Tuesday, March 29, 2011

Wanted: A Good Read

Just a brief warning ... I end up on my soapbox for a portion of this post ... proceed with caution. :)

I am a professed bookworm.  Growing up, I spent 98% of my life with my nose in a book.  Just ask my mom.  And as it turns out, it's apparently genetic!

On any given afternoon, Aaron and Norah will be plopped somewhere reading, too.  And even Ashley and Lydia enjoy to "read" their books during our down-times in the afternoon.  I truly do love to see my kids snuggled down into the couch and absorbed in a book.  The challenge lately has been finding worthwhile books for them to get absorbed into.

Last week, Aaron approached me with a question.  He wanted to read "Diary of a Wimpy Kid", but he knew that I had already vetoed the book last fall.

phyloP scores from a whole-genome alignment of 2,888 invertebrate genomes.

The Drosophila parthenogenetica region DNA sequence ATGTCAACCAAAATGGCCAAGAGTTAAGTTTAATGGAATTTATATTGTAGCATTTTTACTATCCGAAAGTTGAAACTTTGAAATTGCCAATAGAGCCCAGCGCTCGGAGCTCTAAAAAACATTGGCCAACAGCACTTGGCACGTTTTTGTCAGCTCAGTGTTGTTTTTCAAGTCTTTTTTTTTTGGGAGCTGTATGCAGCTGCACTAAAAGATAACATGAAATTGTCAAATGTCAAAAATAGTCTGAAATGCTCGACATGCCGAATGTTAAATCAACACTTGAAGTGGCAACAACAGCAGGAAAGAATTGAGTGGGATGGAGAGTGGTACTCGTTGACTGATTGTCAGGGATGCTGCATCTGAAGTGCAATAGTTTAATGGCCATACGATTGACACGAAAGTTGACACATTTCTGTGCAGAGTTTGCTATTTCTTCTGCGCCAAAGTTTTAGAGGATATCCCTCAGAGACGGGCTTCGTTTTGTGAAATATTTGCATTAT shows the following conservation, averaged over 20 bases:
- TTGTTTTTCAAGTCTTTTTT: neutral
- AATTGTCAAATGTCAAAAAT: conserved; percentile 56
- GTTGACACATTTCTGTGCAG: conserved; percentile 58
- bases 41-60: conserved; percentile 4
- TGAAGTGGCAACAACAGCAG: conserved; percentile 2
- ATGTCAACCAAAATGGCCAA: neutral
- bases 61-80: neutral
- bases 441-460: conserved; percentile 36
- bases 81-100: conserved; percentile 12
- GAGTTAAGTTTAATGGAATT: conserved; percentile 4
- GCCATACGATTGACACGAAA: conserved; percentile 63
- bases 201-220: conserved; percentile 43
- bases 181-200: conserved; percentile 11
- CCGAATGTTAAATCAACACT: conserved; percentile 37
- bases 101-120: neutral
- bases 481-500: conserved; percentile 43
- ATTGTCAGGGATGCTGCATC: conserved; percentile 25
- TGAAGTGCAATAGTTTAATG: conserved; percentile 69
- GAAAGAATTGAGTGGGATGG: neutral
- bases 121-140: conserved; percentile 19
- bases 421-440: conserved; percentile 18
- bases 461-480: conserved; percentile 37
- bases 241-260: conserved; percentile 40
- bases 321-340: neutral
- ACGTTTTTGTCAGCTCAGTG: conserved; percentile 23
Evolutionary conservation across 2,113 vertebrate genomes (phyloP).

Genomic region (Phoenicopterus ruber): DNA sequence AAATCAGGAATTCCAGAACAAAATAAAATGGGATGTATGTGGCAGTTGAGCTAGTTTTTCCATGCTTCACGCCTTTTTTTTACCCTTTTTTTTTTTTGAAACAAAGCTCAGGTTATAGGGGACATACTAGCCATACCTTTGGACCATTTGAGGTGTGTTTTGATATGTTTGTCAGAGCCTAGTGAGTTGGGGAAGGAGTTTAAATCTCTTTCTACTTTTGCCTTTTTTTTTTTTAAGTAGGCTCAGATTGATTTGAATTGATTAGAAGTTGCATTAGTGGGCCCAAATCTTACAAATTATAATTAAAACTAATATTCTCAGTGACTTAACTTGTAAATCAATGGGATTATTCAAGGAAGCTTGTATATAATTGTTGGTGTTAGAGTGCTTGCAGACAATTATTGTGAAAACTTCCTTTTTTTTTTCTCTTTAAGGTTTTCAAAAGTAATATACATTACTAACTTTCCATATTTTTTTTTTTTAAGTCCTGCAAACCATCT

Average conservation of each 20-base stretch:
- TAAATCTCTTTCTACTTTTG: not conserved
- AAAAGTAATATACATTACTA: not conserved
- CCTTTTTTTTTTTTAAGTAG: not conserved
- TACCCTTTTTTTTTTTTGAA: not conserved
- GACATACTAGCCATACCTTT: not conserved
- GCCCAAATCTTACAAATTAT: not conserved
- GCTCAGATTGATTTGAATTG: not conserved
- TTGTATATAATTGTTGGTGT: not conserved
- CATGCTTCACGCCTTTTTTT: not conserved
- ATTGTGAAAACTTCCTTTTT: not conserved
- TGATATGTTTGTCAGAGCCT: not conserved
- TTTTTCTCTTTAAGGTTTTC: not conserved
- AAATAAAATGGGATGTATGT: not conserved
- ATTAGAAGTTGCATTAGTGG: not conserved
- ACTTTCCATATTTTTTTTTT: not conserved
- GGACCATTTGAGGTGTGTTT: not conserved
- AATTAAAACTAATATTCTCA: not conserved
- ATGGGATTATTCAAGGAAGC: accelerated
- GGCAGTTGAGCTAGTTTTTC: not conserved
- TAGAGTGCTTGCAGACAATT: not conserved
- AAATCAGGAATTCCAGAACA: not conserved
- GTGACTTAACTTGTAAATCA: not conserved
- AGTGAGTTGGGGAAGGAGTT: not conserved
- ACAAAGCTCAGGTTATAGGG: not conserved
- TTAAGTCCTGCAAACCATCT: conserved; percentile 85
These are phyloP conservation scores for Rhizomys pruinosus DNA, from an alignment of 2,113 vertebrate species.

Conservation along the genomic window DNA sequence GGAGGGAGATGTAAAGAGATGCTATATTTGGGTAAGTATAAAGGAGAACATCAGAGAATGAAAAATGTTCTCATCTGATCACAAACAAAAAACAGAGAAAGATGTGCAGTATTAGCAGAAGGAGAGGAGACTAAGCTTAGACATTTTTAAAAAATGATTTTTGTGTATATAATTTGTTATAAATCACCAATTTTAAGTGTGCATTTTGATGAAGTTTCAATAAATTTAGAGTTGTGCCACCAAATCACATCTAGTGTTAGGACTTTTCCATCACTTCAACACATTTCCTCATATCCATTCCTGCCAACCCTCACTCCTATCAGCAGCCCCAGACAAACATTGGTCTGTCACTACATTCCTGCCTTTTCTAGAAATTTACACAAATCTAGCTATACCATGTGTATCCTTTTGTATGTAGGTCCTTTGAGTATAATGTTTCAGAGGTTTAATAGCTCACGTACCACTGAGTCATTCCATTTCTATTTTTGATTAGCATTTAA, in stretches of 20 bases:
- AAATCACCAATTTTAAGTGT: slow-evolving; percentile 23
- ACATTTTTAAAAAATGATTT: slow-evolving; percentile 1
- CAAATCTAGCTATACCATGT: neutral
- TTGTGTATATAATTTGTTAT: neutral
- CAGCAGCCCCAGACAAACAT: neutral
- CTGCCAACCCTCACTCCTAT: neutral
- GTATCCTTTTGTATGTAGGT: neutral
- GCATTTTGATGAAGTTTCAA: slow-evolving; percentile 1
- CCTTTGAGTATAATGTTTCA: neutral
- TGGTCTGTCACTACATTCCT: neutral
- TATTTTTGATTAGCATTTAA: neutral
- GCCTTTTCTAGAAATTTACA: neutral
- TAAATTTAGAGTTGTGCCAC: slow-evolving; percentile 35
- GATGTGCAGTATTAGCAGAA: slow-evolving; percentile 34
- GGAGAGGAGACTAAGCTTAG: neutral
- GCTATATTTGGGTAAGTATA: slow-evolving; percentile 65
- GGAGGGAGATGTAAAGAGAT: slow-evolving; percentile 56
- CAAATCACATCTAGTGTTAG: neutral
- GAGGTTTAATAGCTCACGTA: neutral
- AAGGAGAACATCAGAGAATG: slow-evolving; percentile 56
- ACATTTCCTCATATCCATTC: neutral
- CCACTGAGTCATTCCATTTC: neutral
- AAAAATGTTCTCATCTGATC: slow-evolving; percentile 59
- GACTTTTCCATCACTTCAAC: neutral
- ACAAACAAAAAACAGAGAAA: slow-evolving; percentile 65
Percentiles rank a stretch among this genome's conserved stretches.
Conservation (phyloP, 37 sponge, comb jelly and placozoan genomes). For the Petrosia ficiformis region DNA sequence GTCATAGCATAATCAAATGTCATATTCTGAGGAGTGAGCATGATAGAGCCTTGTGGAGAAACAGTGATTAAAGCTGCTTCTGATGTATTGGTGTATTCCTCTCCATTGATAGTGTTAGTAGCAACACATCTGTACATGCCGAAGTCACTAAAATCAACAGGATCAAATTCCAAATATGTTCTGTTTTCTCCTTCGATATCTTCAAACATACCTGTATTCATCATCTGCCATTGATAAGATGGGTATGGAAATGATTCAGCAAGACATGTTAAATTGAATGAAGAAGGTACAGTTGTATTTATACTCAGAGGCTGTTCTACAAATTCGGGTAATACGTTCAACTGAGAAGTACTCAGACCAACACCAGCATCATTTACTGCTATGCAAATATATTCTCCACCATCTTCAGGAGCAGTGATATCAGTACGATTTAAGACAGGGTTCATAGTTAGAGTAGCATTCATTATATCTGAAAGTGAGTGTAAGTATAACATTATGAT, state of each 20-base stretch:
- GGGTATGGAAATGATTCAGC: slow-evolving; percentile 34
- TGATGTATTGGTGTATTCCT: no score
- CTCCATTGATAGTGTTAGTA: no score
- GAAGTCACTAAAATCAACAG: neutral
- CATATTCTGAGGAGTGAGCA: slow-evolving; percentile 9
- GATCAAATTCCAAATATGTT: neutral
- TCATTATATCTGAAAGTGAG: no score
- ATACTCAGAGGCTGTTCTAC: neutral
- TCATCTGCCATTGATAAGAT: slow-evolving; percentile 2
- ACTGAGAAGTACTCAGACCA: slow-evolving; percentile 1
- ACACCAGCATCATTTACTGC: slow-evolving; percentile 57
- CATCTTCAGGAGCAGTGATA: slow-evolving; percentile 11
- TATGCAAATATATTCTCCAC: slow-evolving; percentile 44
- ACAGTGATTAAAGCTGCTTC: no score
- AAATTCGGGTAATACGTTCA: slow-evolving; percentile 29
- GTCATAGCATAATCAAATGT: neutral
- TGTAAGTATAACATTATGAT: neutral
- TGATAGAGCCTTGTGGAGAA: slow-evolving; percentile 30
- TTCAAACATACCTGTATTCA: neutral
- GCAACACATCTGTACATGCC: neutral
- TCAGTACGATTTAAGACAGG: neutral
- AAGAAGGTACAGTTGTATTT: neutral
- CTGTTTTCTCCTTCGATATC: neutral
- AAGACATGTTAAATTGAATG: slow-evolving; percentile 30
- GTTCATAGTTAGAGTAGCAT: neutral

"Really?", I thought, "Didn't we already discuss this?"

Here's the recap:  Aaron came home with the first book of the series and wanted to read it.  I wasn't too thrilled, but I truly had no basis for my feelings except for a quick flip through the pages:  cartoons, a few references to words we don't use in our house and some bathroom humor.  Still, I wanted to be able to give him an actual reason so we logged on to Facts on Fiction* ... there in black and white was all the reasons we wouldn't be reading the book.  The number one reason was the multiple references to bullying.  "Sorry, Buddy."  He said, "Okay" and returned the book to the school library.

Fast forward several months and here he was again with a different book in the same series.  But he had a good plan this time.

"Mom, would you be willing to read the book and then you can decide if it's okay for me to read?"

Hmmmm ... that sounds kind of like something I would propose.  Smarty-pants kid. :)

"Sure.  I'll read the book and then we'll make a decision based on the facts.  And you'll be okay with the verdict, right?"